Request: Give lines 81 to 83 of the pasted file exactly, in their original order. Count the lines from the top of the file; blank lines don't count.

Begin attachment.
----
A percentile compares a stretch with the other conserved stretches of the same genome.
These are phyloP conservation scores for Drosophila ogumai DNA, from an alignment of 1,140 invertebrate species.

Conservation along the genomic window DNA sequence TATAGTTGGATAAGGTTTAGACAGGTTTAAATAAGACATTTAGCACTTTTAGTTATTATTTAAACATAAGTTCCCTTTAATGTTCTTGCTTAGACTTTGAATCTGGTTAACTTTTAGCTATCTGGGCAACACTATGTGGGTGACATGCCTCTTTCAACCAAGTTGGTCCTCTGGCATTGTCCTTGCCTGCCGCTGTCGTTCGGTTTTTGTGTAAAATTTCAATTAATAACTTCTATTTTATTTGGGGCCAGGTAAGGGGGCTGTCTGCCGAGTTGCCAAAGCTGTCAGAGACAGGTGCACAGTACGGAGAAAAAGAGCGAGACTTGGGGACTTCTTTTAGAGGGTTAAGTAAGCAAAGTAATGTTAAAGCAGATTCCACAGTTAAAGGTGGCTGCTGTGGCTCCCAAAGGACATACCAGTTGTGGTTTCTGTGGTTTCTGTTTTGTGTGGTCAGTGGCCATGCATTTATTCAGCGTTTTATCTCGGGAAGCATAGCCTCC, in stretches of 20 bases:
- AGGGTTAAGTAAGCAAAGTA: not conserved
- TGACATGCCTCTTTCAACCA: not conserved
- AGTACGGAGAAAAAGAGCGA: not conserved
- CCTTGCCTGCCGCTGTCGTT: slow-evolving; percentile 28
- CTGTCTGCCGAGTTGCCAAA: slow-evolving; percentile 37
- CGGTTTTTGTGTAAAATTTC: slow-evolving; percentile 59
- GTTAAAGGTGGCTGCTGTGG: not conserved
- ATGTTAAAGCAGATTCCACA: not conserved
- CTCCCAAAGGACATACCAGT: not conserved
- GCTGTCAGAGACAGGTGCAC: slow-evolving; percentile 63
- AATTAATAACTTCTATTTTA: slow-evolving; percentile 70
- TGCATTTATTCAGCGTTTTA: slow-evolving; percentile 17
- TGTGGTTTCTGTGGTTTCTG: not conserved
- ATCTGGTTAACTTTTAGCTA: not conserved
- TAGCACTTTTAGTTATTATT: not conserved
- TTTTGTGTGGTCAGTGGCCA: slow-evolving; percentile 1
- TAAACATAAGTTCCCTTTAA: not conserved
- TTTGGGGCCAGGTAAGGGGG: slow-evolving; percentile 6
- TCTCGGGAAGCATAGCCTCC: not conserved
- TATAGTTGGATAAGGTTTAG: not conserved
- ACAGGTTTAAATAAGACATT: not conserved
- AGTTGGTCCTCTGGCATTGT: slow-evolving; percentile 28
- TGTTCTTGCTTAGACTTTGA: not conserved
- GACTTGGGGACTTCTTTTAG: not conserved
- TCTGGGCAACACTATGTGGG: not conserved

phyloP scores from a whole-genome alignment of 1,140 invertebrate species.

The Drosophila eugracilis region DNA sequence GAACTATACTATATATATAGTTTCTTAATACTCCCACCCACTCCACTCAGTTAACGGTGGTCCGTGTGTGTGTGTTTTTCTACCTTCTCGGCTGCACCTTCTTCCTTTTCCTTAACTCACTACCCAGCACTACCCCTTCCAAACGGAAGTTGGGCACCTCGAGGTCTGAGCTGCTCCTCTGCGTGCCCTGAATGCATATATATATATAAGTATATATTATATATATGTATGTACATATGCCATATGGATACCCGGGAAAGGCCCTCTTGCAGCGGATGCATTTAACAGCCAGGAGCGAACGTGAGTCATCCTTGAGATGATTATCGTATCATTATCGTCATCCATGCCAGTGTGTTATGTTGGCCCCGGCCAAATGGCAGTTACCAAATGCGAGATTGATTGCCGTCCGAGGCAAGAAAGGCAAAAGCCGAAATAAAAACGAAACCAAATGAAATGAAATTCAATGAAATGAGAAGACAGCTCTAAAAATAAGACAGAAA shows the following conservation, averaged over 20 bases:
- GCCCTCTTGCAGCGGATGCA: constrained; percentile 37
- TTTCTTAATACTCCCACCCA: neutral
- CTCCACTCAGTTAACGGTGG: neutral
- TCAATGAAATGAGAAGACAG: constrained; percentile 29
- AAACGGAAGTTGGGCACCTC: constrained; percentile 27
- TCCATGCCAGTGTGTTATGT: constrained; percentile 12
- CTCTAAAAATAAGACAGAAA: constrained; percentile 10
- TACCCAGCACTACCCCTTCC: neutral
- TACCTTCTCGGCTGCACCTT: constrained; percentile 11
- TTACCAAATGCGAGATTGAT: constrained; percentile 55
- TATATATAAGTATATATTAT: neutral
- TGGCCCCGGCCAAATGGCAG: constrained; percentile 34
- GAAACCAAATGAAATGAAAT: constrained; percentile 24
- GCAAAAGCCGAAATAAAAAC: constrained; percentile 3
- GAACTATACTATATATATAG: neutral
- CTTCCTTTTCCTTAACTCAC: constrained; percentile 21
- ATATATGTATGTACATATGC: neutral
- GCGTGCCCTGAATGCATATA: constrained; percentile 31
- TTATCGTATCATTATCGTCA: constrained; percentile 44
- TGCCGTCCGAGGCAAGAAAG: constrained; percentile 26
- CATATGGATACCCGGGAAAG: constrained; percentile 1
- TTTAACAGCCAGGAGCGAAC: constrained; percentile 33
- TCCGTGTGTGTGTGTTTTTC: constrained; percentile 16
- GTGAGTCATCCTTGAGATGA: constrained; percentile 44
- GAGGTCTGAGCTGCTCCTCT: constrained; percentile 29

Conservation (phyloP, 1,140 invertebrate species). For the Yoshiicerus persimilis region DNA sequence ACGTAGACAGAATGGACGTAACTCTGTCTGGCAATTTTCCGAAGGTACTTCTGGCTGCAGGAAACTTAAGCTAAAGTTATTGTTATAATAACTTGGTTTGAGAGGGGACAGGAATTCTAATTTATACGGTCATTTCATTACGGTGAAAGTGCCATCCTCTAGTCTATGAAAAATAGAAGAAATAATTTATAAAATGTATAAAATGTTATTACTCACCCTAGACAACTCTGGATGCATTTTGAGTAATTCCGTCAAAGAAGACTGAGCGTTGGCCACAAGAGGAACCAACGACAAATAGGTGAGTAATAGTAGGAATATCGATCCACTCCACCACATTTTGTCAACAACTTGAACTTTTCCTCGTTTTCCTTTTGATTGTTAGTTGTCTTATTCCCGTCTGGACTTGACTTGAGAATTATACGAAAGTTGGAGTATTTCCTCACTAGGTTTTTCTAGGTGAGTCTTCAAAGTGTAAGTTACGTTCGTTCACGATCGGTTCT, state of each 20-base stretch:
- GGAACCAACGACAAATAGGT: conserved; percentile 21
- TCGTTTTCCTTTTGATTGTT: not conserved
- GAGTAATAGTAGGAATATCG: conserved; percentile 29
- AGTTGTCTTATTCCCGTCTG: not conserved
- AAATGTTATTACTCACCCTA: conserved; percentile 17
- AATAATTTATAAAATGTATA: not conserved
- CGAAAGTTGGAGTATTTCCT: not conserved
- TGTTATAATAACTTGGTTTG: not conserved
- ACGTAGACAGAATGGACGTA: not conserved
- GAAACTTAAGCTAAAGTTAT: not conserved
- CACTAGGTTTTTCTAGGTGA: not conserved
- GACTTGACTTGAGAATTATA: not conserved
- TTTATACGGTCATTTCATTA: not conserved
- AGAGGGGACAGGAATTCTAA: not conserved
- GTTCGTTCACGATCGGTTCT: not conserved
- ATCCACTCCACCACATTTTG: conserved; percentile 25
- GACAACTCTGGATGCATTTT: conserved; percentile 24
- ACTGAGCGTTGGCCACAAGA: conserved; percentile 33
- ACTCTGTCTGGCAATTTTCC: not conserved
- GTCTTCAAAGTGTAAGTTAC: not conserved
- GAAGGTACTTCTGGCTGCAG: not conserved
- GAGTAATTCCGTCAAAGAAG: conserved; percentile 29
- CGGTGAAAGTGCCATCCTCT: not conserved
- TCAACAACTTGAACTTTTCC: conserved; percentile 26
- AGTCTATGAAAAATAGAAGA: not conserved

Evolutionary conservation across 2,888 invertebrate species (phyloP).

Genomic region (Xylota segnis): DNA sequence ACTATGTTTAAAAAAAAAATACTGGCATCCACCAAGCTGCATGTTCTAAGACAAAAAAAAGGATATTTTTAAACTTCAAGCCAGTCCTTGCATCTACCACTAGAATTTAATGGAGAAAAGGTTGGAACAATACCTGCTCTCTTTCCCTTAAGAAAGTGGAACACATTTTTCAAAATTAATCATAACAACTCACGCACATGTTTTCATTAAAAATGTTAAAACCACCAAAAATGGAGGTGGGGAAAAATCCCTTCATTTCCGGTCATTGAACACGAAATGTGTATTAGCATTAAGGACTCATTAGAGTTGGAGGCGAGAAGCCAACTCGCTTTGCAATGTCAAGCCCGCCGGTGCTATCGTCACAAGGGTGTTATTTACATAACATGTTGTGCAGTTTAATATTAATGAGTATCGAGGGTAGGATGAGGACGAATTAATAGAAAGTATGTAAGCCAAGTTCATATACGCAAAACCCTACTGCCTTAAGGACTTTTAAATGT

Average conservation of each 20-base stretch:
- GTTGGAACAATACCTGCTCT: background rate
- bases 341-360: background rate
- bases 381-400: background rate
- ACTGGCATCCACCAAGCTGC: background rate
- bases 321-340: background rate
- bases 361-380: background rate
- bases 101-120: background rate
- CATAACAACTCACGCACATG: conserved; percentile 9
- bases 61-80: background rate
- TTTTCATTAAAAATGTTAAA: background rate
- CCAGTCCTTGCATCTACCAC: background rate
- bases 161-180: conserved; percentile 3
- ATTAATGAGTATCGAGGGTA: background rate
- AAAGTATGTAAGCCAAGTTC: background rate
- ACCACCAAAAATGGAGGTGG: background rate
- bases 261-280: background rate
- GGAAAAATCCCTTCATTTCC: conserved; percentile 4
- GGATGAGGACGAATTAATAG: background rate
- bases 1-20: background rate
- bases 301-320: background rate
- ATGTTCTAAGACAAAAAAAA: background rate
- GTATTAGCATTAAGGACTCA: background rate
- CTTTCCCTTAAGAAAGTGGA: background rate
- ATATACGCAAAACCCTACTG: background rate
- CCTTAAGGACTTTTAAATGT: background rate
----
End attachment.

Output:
- AGTCTATGAAAAATAGAAGA: not conserved

Evolutionary conservation across 2,888 invertebrate species (phyloP).

Genomic region (Xylota segnis): DNA sequence ACTATGTTTAAAAAAAAAATACTGGCATCCACCAAGCTGCATGTTCTAAGACAAAAAAAAGGATATTTTTAAACTTCAAGCCAGTCCTTGCATCTACCACTAGAATTTAATGGAGAAAAGGTTGGAACAATACCTGCTCTCTTTCCCTTAAGAAAGTGGAACACATTTTTCAAAATTAATCATAACAACTCACGCACATGTTTTCATTAAAAATGTTAAAACCACCAAAAATGGAGGTGGGGAAAAATCCCTTCATTTCCGGTCATTGAACACGAAATGTGTATTAGCATTAAGGACTCATTAGAGTTGGAGGCGAGAAGCCAACTCGCTTTGCAATGTCAAGCCCGCCGGTGCTATCGTCACAAGGGTGTTATTTACATAACATGTTGTGCAGTTTAATATTAATGAGTATCGAGGGTAGGATGAGGACGAATTAATAGAAAGTATGTAAGCCAAGTTCATATACGCAAAACCCTACTGCCTTAAGGACTTTTAAATGT